It was only after her death that the neighbours knew that Jisha was a law student. The two had stopped taking any help from their neighbours and stopped talking to them. Even to collect drinking water they would go to a house far away for Rajeswari had fought with every neighbour around the house. When she did not have work, Rajeswari, to make ends meet would, would go and meet people in far off places and ask for help with which they would survive for a few days. Neighbours say that when Jisha’s father K V Pappu was around, the family was more friendly with the neighbours but when their relationship soured Pappu moved out. And all relationship with the neighbours were cut off when Jisha’s older sister, Deepa, at the age of sixteen eloped with a man from her dance school and since then the mother grew possessively protective of her younger daughter. Though there was another colony with poor setllers close by, Rajeswari and Pappu preferred to stay away from them. And as Rajeswari relentlessly abused her neighbours, the two women found themselves totally alienated from their neighbours. So even after Jisha’s deathe, the neighbours were hesitant to talk about her or co-operate with the police. Though a neighbour in the opposite house had seen a man in a yellow shirt coming out of the house, she never reported it to the police for another four days. (Today she is the key witness in identifying the suspect.)
At 5.45 pm, Jisha’s closest neighbour heard a very unusual loud noise from the house, so the husband and wife stepped out to look but did not hear anything further. In the windowless middle room, Jisha was being killed. The neighbours thinking it was the mother and daughter fighting did not dare go into the house or call out to Jisha. It was only later at night they understood what had happened. The neighbours and the village Panchayat president Saumini Babu confirm that senior police officials had arrived at the scene and there was a police van stationed there all night and have been there ever since.  On April 29, the police under the supervision of the Circle Inspector, Forensic Team conducted the inquest. The dog squad too had arrived and checked the area. The Panchayat president Saumini Babu said, “Five people from the panchayat were witnesses to the inquest. We were told the district magistrate would arrive but he never did, so the police carried out the inquest. The family did not have the money to send the body by ambulance for the post mortem so we panchayat members pooled in the money and gave it to them.” After the post-mortem in the government Medical College at Alappuzha which is more than two hours from Perumbavoor, the body was brought back to Perumbavoor and cremated that very night itself.
When Jisha’s four classmates arrived for the funeral on April 30, they found that the body was already cremated and that the outside world had not heard about the brutal murder. Though the newspapers had reported it, it was relegated to the inner pages. Jisha’s classmates Anu V Kuttan and Soumiya Dharmaraj were disturbed that no one was concerned about the murder. The police were indifferent and media had failed to give it the gravity it required. So Soumiya shared it on social media where it became a point of discussion and finally a week after Jisha’s death the mainstream media began reporting it in detail on their front pages.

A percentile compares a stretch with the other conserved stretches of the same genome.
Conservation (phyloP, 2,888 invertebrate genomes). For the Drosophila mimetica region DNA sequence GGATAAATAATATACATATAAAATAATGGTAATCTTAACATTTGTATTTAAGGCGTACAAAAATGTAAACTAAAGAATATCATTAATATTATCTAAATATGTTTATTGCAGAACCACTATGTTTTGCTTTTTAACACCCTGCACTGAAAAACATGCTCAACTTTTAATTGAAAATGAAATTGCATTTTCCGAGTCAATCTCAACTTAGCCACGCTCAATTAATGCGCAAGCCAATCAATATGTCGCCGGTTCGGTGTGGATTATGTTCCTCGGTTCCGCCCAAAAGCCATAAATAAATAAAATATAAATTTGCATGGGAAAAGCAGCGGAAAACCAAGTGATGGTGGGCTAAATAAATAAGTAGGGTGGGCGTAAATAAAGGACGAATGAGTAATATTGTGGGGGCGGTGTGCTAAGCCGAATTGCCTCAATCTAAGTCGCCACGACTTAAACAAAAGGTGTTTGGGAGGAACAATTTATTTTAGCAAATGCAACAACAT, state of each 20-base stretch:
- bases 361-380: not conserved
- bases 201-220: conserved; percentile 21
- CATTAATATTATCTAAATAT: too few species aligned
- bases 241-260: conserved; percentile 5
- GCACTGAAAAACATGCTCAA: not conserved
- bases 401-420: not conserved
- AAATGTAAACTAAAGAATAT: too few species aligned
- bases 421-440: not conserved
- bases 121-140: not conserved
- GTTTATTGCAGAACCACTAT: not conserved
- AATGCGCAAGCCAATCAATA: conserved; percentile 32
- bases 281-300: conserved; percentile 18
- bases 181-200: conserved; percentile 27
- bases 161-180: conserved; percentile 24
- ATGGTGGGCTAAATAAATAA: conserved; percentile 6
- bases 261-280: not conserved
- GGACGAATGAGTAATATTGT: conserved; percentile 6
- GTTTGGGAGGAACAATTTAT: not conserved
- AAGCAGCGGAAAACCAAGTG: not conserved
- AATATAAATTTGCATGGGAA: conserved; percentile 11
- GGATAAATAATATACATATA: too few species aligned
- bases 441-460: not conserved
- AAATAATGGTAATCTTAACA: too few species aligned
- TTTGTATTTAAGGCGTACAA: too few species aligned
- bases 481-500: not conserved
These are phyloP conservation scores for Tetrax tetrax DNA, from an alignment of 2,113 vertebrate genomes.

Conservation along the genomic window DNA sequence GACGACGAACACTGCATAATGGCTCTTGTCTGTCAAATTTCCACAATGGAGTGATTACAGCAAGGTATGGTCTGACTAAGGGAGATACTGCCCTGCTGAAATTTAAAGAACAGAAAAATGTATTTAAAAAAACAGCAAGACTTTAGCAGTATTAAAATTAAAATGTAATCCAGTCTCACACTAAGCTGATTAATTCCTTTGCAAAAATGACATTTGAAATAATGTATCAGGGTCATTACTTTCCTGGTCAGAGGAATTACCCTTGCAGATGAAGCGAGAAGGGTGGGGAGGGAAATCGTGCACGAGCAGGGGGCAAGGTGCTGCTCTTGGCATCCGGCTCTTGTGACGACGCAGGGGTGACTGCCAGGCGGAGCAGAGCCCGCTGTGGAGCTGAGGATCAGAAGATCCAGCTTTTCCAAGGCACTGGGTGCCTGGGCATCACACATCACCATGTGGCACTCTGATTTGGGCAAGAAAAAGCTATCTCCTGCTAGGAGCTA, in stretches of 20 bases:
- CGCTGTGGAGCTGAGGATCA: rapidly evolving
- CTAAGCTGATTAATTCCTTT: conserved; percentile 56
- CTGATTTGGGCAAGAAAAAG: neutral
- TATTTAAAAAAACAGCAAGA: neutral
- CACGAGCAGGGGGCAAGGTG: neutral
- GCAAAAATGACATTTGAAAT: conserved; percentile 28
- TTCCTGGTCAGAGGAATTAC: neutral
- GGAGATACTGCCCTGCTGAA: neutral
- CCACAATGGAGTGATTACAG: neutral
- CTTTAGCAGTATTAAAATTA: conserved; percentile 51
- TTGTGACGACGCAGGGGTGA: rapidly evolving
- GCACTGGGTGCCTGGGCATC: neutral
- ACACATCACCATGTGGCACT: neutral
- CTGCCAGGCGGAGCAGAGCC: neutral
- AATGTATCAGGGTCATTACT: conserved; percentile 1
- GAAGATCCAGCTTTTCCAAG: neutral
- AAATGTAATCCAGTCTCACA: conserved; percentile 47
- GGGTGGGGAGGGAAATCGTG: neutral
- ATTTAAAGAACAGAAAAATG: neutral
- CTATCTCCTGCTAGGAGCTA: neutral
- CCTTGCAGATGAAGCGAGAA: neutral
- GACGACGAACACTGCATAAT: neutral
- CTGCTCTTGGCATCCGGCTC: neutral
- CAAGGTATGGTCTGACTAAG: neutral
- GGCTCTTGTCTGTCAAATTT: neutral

George Pulikuthiyil, director of Jananeethi, who has been gathering material on the murder, points out that there were number of lapses on the part of the police. The attitude was very casual and it could be because she was a poor dalit girl who had neither the money nor anyone to speak up for her. “After checking the scene and stationing one police van there, all the senior police officers left the scene. They came back only next morning for the inquest. They did not act quickly to get the criminal. If they had immediately alerted all bus stops and railway stations then they would have nabbed the suspect earlier. (Ameer-ul went to the Aluva railway station that very night and caught the train to Assam only next morning.) And if a dalit person is murdered then it is mandatory that an official of magistrate rank be present during the inquest. This was not done. A videography of the post-mortem was also not taken which would have made things much easier for the police now.” 
The lack of motive had confounded the police. And the Jisha murder case that came right in the midst of Kerala’s assembly election campaigning became politically entangled and the Left parties used the safety of women as an issue to beat the then Congress led UDF government ruling the state. The Left parties promised to nab the murderer within 48 hours if they came to power. The Kerala police though had followed the rulebook of dealing with the murder case, came under severe criticism for not doing enough to keep the crime scene intact. They had not cordoned off the scene was the biggest criticism. They were accused of letting evidence be tampered with and allowing the body to be cremated the very same day. Police in the old investigating team refute this saying that though it was not physically cordoned off there were policemen stationed there to keep people out and moreover nobody in the locality wanted to go into the house. According to the police after the post mortem, the body was handed over to the relatives. They did not have a place to bury the body so  the relatives took a decision and cremated the body.